KYLE BUSCH, Driver of the No. 18 M&M's Toyota Camry for Joe Gibbs Racing:
How important is it to get off to a good start in the Chase this week at New Hampshire?
"If you run well for the first five races, and then you go to Talladega and struggle, you'll at least have a cushion built up. You want to always try to build a cushion as big as you can. You don't want to start from behind. For me, I feel like it's really important to come out of the gate strong and to run well with our M&M's Camry. It's no different than, say, the beginning of the year. I always feel like the beginning part of the year is the most important - the first 10 or 12 races is the most important to get your footing and to get yourself set solidly in the point standings because then you have a little bit to lose. You might go a week or two here or there where you finish 20th or worse, but you have something that you can lose a little bit. You definitely want to get through the first five at least strong, where you have a good setting and then just kind of work toward the rest of the year, keeping what you have and, of course, maybe even getting away from some guys."
What questions do you have going into the Chase regarding what might happen?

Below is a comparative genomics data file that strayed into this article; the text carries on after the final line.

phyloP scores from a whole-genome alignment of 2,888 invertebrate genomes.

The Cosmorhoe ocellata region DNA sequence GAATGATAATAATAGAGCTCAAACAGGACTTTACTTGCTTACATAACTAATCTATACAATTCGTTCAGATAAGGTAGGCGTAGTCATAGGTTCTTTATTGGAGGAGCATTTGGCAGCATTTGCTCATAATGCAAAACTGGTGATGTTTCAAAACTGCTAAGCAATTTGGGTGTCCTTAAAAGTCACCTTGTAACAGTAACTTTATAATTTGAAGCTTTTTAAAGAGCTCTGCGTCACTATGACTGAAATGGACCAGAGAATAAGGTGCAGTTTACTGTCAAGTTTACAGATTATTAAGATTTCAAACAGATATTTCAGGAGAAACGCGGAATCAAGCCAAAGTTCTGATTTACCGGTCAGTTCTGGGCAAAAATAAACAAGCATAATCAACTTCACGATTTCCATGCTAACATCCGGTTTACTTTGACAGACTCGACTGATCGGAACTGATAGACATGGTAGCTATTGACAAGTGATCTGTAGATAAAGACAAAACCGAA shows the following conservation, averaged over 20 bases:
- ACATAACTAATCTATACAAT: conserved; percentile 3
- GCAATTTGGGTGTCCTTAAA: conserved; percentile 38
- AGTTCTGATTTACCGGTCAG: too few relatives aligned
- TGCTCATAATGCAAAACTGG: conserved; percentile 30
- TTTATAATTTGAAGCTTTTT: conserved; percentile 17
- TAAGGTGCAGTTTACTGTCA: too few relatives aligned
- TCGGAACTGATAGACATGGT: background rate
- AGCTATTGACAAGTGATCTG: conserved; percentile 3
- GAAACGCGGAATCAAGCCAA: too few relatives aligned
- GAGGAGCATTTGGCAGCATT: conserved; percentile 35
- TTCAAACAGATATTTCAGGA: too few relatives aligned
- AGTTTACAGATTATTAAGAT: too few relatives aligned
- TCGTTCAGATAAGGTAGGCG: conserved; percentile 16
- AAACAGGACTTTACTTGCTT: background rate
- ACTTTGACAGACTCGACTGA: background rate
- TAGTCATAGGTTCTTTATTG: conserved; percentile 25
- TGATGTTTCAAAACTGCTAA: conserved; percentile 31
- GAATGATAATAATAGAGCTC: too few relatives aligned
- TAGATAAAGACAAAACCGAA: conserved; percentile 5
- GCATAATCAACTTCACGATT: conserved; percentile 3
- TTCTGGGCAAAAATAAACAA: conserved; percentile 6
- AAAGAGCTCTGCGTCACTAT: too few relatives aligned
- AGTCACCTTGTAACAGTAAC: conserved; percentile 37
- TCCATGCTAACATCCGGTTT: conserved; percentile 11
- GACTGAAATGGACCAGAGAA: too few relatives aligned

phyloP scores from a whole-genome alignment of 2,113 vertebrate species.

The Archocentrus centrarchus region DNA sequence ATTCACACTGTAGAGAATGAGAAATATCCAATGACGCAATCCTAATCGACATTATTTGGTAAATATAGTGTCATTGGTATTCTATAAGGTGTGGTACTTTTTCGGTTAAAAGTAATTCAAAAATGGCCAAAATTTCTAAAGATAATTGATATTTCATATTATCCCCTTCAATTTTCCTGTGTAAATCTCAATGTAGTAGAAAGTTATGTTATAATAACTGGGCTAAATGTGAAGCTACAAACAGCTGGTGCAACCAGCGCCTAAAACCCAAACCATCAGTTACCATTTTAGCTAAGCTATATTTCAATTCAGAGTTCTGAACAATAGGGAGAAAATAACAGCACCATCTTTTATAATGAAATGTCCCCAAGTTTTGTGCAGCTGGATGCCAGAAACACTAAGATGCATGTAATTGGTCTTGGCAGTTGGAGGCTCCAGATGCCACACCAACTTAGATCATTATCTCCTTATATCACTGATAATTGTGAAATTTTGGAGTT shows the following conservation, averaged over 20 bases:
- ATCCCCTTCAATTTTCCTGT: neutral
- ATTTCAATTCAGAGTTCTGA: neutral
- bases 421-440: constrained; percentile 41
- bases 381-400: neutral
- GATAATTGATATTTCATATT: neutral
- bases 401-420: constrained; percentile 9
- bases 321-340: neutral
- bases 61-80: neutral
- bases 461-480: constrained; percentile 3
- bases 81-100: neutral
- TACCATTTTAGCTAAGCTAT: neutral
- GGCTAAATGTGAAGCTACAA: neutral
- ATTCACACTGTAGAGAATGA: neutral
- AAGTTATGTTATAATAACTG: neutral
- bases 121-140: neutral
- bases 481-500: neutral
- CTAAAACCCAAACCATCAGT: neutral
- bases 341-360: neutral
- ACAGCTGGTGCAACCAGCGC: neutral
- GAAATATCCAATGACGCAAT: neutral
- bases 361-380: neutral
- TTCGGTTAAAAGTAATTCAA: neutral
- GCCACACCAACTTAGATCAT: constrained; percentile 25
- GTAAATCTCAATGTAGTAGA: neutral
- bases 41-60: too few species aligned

"I think the things I look at right now, of course, what racetracks are in the Chase and I know that. We've known that for a few years, now. At which of those racetracks do I tend to run well at, I really like, or seem to know that I might have a chance of struggling at. Right now, looking at it, I look at Kansas as kind of being a struggle point. I look at Talladega - nobody really knows. And Martinsville, I ran really well there this spring and had a shot to finish second. Unfortunately, I got wrecked after a pit stop. You can have a second-place run going, or even a win going, and pit late in the going and then go back out and get wrecked. You just never know what might transpire. Loudon, I'm looking forward to. We ran third there in the spring. We were running with Jeff Burton there before getting spun and finished 11th. Dover, we won. Charlotte's been a pretty good track for me. I like going there. California has been good for us. Homestead was good for us last year. There are some good highlights there. I feel that we can really run strong."
How do you deal with the emotions of racing in the Chase?